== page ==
Every book I’ve written has required some hard decisions. Believe me, I think about every omission and addition at length, and then I think about them again. In many cases, I’ll ask my editors, especially my technical editor about it. In some cases, the beta readers for my book will get an e-mail about the topic as well. I made these sorts of decisions when writing Windows Command-Line Administration Instant Reference as well. So it was, after trying to wring everything I could out of every page in the book, I was faced with the unpleasant decision of having to leave Telnet out. It wasn’t an easy decision because I had included it in past tomes about the command line, such as “Administering Windows Server 2008 Server Core,” (see page 440 of that book) which also contains a wealth of other commands.
Readers have asked about the Telnet omission. I’ve been surprised to find that quite a number of people still use this utility and would have liked a more comprehensive discussion of it in my current book. There were a number of reasons for the omission. The most important at the time is that Telnet isn’t enabled by default anymore on Windows. You must install it as a separate item. In fact, you must also install the client on newer systems as shown here for Windows 7.
So, why is everyone apparently making it difficult to use Telnet? Well, it turns out that Telnet has been implicated in more than a few security problems. Telnet was designed for a time when you could trust a connection. It doesn’t provide modern security features, such as encryption for the username and password—it passes this information in the clear so anyone can grab it. In fact, a simple check on Microsoft’s Knowledge Base shows 1,430 hits for Telnet Security Issues (as of this writing). There are many non-Microsoft sites, such as this James Stephens blog entry, that detail the problems with Telnet as well. With pages at a premium, I decided the security issues surrounding Telnet were a good reason not to include it.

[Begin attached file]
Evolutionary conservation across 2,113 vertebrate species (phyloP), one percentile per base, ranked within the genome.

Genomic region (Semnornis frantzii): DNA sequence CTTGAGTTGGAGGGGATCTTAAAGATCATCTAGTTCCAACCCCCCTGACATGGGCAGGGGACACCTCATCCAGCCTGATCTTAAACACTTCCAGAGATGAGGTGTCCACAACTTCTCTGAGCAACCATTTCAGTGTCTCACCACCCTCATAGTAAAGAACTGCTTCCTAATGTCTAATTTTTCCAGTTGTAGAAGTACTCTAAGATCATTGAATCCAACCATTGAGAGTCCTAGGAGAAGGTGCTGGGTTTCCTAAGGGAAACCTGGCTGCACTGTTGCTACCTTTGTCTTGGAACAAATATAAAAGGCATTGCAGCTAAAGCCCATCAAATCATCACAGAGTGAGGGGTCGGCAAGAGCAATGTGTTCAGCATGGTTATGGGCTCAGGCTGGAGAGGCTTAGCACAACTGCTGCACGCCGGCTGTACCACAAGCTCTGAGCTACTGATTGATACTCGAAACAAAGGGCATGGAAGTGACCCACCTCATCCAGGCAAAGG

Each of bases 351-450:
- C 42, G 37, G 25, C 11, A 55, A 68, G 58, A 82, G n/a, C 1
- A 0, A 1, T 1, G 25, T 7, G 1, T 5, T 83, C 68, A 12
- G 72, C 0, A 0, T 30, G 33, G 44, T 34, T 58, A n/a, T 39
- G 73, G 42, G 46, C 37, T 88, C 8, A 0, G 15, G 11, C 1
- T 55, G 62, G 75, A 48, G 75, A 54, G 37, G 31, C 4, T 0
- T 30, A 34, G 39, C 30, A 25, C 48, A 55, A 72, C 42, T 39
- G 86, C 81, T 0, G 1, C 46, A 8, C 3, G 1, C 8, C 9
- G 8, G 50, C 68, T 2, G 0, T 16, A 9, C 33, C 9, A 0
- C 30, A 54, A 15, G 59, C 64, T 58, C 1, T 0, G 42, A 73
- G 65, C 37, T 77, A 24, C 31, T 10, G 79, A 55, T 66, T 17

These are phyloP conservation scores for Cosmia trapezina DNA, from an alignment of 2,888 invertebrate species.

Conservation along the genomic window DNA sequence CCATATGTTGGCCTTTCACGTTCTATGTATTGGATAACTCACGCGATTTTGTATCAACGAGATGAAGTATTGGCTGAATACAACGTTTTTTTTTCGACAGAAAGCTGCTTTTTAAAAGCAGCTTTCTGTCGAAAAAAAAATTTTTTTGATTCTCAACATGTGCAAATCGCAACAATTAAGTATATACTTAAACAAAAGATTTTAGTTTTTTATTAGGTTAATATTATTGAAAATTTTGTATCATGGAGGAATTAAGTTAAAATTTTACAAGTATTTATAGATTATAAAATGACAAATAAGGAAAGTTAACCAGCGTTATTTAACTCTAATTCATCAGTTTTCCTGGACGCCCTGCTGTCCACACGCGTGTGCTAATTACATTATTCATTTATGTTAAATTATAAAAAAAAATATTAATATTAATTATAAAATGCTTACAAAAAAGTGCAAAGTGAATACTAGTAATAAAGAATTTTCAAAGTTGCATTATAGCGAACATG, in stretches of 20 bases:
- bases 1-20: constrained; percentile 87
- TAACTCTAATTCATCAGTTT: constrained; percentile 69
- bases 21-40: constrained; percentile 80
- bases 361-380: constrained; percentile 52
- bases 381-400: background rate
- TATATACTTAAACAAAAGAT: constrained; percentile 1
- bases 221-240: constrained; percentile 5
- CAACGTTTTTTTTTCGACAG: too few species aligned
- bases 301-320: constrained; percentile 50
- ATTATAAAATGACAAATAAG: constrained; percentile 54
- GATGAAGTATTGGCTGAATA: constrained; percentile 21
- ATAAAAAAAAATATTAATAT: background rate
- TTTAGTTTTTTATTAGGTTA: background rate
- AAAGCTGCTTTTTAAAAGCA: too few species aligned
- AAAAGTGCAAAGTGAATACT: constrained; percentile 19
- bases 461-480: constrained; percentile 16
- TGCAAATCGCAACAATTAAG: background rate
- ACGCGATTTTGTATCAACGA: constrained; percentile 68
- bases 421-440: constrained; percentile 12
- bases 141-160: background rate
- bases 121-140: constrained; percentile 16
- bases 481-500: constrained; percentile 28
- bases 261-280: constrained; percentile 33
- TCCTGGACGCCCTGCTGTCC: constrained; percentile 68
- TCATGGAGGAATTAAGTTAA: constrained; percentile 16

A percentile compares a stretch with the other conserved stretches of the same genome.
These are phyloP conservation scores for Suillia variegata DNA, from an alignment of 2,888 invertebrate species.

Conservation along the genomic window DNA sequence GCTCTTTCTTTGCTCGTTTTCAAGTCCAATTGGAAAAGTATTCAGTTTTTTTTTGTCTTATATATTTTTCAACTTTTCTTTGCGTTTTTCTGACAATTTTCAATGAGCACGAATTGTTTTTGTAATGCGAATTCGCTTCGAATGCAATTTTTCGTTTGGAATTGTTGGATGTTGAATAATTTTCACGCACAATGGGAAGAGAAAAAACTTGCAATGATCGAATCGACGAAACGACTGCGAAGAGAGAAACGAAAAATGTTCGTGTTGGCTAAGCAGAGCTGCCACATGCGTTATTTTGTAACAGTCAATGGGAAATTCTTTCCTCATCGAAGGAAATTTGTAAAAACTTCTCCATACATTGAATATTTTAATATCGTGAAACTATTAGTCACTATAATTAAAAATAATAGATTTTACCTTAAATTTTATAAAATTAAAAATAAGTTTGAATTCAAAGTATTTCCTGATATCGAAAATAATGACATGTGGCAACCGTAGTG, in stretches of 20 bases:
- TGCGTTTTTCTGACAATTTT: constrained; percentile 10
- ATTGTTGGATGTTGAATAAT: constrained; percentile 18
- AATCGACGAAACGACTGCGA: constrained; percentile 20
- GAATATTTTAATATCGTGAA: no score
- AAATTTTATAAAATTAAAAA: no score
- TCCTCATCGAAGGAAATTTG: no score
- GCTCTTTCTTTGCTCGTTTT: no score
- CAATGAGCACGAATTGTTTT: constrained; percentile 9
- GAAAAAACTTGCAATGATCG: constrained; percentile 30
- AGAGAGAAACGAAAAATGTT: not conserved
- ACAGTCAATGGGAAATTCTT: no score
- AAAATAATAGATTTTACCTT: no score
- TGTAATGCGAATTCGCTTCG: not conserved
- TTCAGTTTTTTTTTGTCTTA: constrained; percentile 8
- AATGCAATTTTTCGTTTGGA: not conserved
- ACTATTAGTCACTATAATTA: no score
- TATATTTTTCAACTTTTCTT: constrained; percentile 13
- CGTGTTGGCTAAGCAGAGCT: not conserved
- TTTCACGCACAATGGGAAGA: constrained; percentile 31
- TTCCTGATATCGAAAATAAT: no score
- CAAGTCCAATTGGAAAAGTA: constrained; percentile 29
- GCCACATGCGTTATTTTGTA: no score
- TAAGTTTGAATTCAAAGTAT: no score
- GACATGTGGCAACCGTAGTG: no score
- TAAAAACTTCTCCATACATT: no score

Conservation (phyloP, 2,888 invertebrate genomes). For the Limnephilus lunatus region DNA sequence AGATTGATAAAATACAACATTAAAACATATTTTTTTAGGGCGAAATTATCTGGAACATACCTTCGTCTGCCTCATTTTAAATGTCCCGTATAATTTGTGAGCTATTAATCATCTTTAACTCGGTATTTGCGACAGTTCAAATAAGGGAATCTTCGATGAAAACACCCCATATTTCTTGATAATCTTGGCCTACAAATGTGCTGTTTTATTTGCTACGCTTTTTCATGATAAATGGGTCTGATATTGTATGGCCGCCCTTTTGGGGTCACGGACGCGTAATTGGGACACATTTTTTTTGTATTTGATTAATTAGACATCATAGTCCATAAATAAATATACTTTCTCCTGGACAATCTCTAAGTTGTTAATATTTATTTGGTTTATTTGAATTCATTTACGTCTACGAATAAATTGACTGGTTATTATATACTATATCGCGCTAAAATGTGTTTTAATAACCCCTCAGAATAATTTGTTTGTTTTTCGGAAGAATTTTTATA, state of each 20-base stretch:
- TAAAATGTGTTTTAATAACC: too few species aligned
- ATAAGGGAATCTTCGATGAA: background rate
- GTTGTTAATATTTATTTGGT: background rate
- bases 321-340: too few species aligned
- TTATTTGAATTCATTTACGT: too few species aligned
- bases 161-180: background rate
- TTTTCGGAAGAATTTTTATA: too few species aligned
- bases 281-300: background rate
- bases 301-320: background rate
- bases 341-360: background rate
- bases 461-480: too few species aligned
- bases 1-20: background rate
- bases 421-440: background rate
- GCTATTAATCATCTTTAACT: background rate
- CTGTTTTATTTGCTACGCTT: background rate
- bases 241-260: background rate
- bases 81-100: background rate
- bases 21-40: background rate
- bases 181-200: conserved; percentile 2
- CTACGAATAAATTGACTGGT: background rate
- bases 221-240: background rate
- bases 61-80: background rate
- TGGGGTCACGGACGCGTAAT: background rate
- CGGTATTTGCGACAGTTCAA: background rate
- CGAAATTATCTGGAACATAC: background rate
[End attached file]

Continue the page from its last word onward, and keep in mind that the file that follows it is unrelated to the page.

I’ve written a number of command line reference books. Each with a different audience in mind. In Windows Command-Line Administration Instant Reference I chose to provide support for administrators who need quick reference to actual commands, rather than simply a command reference. In addition, the page count of this book is smaller and the book itself is a smaller size to make it easy to carry around. The addition of examples and the reduction in size meant that I had to choose which commands to cover quite carefully. As described in another recent post, Techniques for Choosing a Technical Book, it’s important that the reader choose the book that meets their needs. In some cases, readers will be better served by the more complete list of commands provided by Administering Windows Server 2008 Server Core, which is an actual reference book.
Of course, I’m always looking for ways to improve my books to make the next edition better suited to meet your needs. If I receive enough e-mail about Telnet, I may very well included it in the next edition of Windows Command-Line Administration Instant Reference. So please keep those e-mails coming! If you’d really like to see Telnet included in my next book, contact me about it at [email protected].
So, here’s the short story about Telnet. As with most command line utilities, you can obtain general help by typing Telnet /? and pressing Enter. You’ll see the help screen shown here:
Notice that I’m using an Administrator command prompt. You absolutely have to elevate privileges to use Telnet successfully in Windows 7. In addition, you’ll need to open a hole in your firewall for port 23 (unless the Telnet server you want to contact is at a different port—a minimal, but helpful security precaution).
In order to connect to a server, you type Telnet <ServerName>, where ServerName is the name of the server you want to contact. For example, if you want to contact a server named WinServer, you type Telnet WinServer and press Enter. Once you enter Telnet, type ? and press Enter to get help for that session.
It’s important to note that Microsoft provides some Telnet-related commands that you should know about if you really need to use Telnet for administration tasks. For example, the Telnet Server is TlntSvr.exe and you can use the TlntAdmn utility to perform administration tasks. Let me know if you’d like some additional posts on this topic and I’ll be all too happy to pursue it further.